Today, Providence Place continues to thrive and maintains a steady waiting list of interested applicants. Sister Joan Mullen, SP, president of the congregation, notes, “Our fondest dreams have been realized. Our goal was not just to build apartments, but to offer residents and our retired sisters a real sense of community. Providence Place does that and so much more.”
Please send changes in addresses, phone, e-mail, or congregational leadership to NRRO c/o Jean Smith so that we may keep our records and mailing lists up-to-date.
Sometimes the seemingly smallest gifts are the most humbling. In December, I received a note from a mother in Toledo, Ohio. Her eight year old son had decided to donate his December allowance to the Retirement Fund for Religious (RFR). I was and continue to be deeply touched by his generosity. I can only imagine, given his age and the shifting roles of religious in the United States, that his contact with nuns, priests and brothers has been limited at best. Yet he recognized the need of our retired religious and, in the true Christmas spirit, gave from the heart. During a season when many children his age were probably focused on Santa, reindeer, and, above all, presents, this young fellow was focused on helping others.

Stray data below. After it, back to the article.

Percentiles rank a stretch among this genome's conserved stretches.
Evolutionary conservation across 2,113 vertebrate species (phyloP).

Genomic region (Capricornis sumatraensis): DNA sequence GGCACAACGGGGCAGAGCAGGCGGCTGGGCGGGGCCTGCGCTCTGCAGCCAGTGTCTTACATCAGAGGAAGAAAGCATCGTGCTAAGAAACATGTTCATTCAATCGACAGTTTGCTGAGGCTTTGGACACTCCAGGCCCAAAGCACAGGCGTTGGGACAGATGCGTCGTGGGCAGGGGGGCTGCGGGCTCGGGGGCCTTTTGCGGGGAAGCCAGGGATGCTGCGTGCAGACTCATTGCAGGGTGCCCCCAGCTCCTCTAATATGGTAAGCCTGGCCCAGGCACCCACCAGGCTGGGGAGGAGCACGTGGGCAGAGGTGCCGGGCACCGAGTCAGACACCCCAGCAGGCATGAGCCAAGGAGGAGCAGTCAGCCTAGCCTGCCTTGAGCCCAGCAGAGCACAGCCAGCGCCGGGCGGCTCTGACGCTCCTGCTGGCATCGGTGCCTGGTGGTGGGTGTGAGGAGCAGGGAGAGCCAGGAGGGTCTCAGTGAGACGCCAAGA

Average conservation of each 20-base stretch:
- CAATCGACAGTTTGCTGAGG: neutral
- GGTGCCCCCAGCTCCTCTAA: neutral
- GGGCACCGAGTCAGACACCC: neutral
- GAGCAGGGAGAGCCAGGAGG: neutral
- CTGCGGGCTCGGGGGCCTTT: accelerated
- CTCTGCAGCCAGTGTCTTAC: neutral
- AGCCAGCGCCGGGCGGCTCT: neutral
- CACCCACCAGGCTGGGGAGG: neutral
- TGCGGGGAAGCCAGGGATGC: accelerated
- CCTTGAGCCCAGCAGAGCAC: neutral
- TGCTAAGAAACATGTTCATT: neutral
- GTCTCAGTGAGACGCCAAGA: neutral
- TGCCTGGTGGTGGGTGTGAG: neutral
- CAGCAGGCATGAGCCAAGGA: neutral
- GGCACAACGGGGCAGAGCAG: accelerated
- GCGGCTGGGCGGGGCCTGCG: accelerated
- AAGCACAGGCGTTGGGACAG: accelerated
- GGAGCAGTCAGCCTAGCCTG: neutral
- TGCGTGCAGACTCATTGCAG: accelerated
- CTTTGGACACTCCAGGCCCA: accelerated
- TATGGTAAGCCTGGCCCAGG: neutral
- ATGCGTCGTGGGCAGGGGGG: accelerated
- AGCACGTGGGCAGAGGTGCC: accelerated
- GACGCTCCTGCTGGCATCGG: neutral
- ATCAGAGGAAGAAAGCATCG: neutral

I am exceedingly grateful for all the generosity shown to the RFR. And I am particularly moved by donors who recognize the sacrifice and service of our retired religious, and then make a sacrifice of their own. Their gifts, in ones, fives, and tens, often come from budgets that are already strained; yet they add up to a loving donation of gratitude. Over the years, these “widow’s mites,” offered with the love and hope of the Christmas season, have combined to help make the RFR the most successful campaign conducted by the church in the United States. More importantly, they have helped support and care for men and women who selflessly and joyfully offered their lives to serve God and others.